Dr. Sean Wharton, the founder and medical director of the clinic, is passionate about conducting research that improves the understanding of managing and treating obesity, in addition to providing care to patients.

He has published considerable research related to the management and treatment of obesity, including co-leading the current Canadian clinical practice guidelines for the prevention and treatment of obesity in adults. To read these studies, click here. If you are interested in clinical trials that are going on around the world, visit

Patients are eligible to participate in research while receiving care at—and even after they leave—the Wharton Medical Clinic, either actively or passively.

What does active participation in research mean?

Patients who are eligible for research studies may be contacted to participate. These studies could include following a specific type of diet (like intermittent fasting) or taking a medication to manage or treat a chronic condition, which may or not be provided at no cost. Participation in a clinical trial may also require following specific instructions. If you would like to know if you qualify for these types of studies, email the clinic by clicking here.

What does passive participation in research mean?

Patients who enrol to receive care at the Wharton Medical Clinic will be provided with a consent form as part of their baseline package to allow access to the data collected as part of their time at the clinic for research purposes. Patients who agree to this will NOT have to undergo any additional tests or have to do anything else in addition to their treatment.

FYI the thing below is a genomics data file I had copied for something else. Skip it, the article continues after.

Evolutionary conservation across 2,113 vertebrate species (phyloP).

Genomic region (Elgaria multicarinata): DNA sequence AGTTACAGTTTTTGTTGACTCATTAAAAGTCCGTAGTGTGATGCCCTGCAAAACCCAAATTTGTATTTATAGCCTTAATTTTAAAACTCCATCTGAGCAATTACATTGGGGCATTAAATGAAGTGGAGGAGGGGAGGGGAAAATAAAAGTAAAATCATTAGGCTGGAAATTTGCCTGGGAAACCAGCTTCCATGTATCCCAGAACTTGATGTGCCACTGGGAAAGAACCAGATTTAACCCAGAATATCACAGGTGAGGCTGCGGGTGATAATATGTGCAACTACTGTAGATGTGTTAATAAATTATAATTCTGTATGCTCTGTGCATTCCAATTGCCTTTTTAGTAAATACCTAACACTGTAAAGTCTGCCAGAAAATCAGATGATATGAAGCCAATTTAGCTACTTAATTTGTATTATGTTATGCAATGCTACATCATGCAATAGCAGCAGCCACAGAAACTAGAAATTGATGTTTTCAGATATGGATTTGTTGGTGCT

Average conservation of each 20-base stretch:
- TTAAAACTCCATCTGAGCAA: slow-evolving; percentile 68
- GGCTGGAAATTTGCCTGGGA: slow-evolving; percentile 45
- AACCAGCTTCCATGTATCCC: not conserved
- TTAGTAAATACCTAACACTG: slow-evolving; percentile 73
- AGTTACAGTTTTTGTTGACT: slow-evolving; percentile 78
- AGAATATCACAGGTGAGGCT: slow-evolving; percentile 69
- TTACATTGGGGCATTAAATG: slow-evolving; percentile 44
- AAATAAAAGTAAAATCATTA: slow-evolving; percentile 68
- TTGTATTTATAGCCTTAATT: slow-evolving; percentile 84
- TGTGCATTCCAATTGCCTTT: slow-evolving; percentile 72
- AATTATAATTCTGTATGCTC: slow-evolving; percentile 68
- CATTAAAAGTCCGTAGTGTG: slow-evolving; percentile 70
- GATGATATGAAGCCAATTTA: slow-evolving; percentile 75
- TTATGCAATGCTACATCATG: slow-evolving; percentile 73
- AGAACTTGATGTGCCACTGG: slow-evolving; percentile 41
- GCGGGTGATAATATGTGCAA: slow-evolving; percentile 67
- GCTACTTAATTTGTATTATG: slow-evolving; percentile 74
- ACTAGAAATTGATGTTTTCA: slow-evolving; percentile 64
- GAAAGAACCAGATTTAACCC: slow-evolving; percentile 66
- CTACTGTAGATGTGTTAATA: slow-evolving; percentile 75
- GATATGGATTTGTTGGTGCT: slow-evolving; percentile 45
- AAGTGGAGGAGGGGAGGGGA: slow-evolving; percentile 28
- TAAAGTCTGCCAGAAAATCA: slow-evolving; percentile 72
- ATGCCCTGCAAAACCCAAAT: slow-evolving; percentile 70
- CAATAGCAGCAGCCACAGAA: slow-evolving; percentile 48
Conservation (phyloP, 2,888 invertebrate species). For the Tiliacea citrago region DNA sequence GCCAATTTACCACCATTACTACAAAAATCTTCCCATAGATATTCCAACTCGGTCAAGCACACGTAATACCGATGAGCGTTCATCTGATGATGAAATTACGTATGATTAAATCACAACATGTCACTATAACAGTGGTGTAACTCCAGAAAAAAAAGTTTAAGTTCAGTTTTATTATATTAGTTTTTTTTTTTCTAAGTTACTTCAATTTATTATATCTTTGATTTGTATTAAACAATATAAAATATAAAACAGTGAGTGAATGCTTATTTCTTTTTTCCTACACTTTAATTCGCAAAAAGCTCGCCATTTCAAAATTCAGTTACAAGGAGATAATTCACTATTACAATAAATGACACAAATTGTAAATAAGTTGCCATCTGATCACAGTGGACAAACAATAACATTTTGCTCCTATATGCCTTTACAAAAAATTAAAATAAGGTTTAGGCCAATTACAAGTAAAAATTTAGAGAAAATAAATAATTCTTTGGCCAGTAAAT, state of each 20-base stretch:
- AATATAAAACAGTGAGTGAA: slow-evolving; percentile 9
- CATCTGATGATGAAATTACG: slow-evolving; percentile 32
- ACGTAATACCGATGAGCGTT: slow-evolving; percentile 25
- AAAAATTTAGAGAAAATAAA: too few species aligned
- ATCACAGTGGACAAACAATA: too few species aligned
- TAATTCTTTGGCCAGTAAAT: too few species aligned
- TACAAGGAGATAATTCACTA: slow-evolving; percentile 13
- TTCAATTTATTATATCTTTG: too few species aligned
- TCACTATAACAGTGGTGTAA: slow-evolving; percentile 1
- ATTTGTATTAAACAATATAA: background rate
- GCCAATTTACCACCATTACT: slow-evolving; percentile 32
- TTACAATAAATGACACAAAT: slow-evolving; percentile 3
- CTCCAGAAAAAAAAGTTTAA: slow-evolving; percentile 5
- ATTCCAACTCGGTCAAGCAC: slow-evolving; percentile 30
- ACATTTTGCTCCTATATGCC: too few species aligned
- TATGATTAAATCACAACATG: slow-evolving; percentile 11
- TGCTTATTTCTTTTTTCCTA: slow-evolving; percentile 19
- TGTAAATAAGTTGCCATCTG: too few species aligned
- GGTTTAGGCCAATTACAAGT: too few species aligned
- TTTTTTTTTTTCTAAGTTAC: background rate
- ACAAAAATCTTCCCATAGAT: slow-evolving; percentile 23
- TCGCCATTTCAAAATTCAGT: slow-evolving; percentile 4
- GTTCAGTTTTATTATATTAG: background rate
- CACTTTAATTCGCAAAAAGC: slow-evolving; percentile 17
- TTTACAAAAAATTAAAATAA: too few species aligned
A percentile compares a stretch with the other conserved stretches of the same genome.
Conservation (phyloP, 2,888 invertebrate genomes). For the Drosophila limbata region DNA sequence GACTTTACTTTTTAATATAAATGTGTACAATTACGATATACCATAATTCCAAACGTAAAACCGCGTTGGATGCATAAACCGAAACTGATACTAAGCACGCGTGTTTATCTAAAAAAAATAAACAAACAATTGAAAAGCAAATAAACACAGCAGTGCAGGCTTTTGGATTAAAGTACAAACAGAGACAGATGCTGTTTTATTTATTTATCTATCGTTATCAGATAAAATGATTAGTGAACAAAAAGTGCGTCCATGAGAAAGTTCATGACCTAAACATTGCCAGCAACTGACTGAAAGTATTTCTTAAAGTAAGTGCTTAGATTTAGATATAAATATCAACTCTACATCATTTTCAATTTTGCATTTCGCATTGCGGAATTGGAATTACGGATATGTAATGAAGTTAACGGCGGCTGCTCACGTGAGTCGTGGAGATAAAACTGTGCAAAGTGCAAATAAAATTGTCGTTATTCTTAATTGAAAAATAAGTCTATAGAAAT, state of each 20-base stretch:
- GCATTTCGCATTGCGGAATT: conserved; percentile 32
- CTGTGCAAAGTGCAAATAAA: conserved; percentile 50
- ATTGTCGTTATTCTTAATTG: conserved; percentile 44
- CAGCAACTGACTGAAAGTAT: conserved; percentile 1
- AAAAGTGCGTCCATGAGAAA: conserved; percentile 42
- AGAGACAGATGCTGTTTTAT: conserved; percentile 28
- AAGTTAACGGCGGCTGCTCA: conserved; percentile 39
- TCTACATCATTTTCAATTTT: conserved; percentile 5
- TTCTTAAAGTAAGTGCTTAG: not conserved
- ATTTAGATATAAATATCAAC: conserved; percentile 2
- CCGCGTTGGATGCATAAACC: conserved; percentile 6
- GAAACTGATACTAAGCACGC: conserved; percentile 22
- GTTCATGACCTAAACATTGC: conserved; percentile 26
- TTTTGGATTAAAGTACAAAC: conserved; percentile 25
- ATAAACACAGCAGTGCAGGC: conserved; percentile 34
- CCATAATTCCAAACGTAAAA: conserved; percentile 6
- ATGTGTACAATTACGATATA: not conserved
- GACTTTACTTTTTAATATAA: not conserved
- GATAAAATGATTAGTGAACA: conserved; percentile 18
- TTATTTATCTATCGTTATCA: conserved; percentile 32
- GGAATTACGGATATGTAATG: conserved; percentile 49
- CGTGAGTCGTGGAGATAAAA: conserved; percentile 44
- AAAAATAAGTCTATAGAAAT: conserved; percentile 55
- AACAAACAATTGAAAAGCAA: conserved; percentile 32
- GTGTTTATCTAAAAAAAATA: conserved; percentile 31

Data collected as part of medical appointments will be de-anonymized (which means that any information that could be used to identify you will be removed) and will only be provided to qualified researchers who have permission to use the data. It will also be securely stored to ensure that no one other than the approved researchers have access to it.

Data that thousands of patients from the Wharton Medical Clinic have consented to be used for research purposes have been used to help us understand more about the management and treatment of obesity. Some important questions we have tackled have included: Can patients taking mental health medications that are known to cause weight gain still lose weight? Can weight management medications help patients who have received bariatric surgery lose weight? and Are some diets better than others for losing weight?

Important considerations related to research

Patients at the Wharton Medical Clinic are under no obligation to participate in research. Declining to participate in any research project or enrolling and then changing your mind later about being involved in a research project, will have no impact on care. Most of the time, doctors are not aware that a patient is participating in a research study unless the patient chooses to disclose it, or if they have to be made aware as part of their care (for example, if the patient enrolled in a weight management medication trial).

There are, however, several benefits to participating in research. For example, patients who are enrolled in some studies could receive new or cutting-edge treatments. And while weight management medications typically come with a cost to the patient, some studies will provide these, as well as newer and potentially better versions of medications, to patients for free. In addition, people who enroll in studies that involve some type of treatment often receive better management of their medical condition because they are monitored by study staff and can receive additional treatment. Finally, participating in research can help not only yourself, but also others, by furthering the understanding of the management and treatment of obesity.